One thing that sets a true Diva apart from the crowd is an almost total lack of fear of color. Fuchsia, cobalt, emerald, purple – all that and more are prized by She Who Knows Her Own Style. Yes, you can play it safe and no one will say a word. And there’s nothing wrong with a navy blue suit worn with a tasteful brooch and a strand of pearls. And yes, people will talk when you go into public wearing a tiara with lime-green tennis shoes. Or when you race a 10K wearing a tulle tutu. Or when you and your college baseball playing buddies raise money for abused women by strutting your stuff in red high heels to truly “walk a mile in her shoes.” Or when you and your friends hold signs reading “FREE HUGS” on a downtown corner one sunny Saturday. (There’s an entire worldwide movement about that one, by the way.)
LISTEN TO ME, DIVA – You were not put on this earth to pass through it without making a ripple. We live in a broken world and we have a responsibility to do what we can to make it a happier, better place in any way we can – and that means being willing to make yourself vulnerable, which (let’s admit this) can be deeply scary at first.
So how do you start? How can you get in touch with your whimsical side?
Try this – take ten minutes (use a kitchen timer if you have to) and just make a list of the things you liked to do when you were eight years old. Really – just think about it. Most of us would sing, or dance, or draw, or tell a joke at the drop of a hat when we were little. As we get older, we are encouraged to “put away childish things,” but I’m not entirely convinced we replace them with anything particularly valuable. So think about this – did you love to dance? To draw? To make up elaborate stories with your toy horses? Did you climb trees? Did you catch fireflies in a clean mayonnaise jar? Spend an entire afternoon concentrating on making an intricately-patterned friendship bracelet for your best friend?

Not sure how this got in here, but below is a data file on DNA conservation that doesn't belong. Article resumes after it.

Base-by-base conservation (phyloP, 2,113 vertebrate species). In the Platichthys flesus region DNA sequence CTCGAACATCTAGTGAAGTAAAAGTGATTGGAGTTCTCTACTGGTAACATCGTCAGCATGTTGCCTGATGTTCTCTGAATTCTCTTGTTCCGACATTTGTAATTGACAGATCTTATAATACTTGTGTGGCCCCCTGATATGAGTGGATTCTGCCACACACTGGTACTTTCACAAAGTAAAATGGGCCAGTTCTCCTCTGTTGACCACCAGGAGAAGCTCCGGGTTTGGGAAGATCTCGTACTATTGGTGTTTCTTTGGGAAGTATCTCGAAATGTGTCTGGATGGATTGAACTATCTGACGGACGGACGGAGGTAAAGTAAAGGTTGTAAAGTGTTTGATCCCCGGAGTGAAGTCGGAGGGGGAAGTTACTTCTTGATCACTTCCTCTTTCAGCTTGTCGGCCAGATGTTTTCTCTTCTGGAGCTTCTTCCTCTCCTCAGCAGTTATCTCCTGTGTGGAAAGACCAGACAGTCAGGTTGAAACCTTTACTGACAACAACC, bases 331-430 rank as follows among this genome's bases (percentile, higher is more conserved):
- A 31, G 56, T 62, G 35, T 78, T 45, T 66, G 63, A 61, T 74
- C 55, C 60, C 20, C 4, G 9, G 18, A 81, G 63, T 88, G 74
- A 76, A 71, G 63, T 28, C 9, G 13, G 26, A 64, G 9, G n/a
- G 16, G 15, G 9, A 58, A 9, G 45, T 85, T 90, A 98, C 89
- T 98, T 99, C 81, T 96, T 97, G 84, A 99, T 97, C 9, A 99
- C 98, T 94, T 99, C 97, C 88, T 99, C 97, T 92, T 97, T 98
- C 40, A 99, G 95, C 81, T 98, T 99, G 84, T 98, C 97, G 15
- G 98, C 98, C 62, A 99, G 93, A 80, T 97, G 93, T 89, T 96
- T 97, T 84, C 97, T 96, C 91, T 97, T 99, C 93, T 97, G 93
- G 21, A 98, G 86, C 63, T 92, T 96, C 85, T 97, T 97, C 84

Armed with that list, pick three things from your list to do this week. Yes, I am advocating that you climb a tree, if that’s on your list. Put on your favorite kind of music and sing into a hairbrush. Grab some blank printer paper and start sketching. Don’t worry about the quality – this is for YOU. I don’t care if your rendering of the cat sleeping in the sunshine turns out lopsided. I think it’s great if you get breathless from trying to sing all the parts to Queen’s “Bohemian Rhapsody.” And if getting up in that tree isn’t going to happen, spread a quilt at the base of the trunk and spend a pleasant half-hour re-reading one of your favorite stories from your childhood.
Are you being silly? I hope so. It takes tremendous self-assurance to be silly in a world as hell-bent on destruction as this one often seems to be.
We could all use a little more whimsy, be it butterfly wings, mermaid blankets, or steampunk corsets. It’s got nothing whatsoever to do with age and everything, everything, EVERYTHING to do with confidence and liking the person you know yourself to be!
And it’s essential.
By the way – for more on increasing your Whimsy Quotient (your “WQ”), please examine the “Diva Drills.” You can find those under the RESOURCES tab at the top of the screen.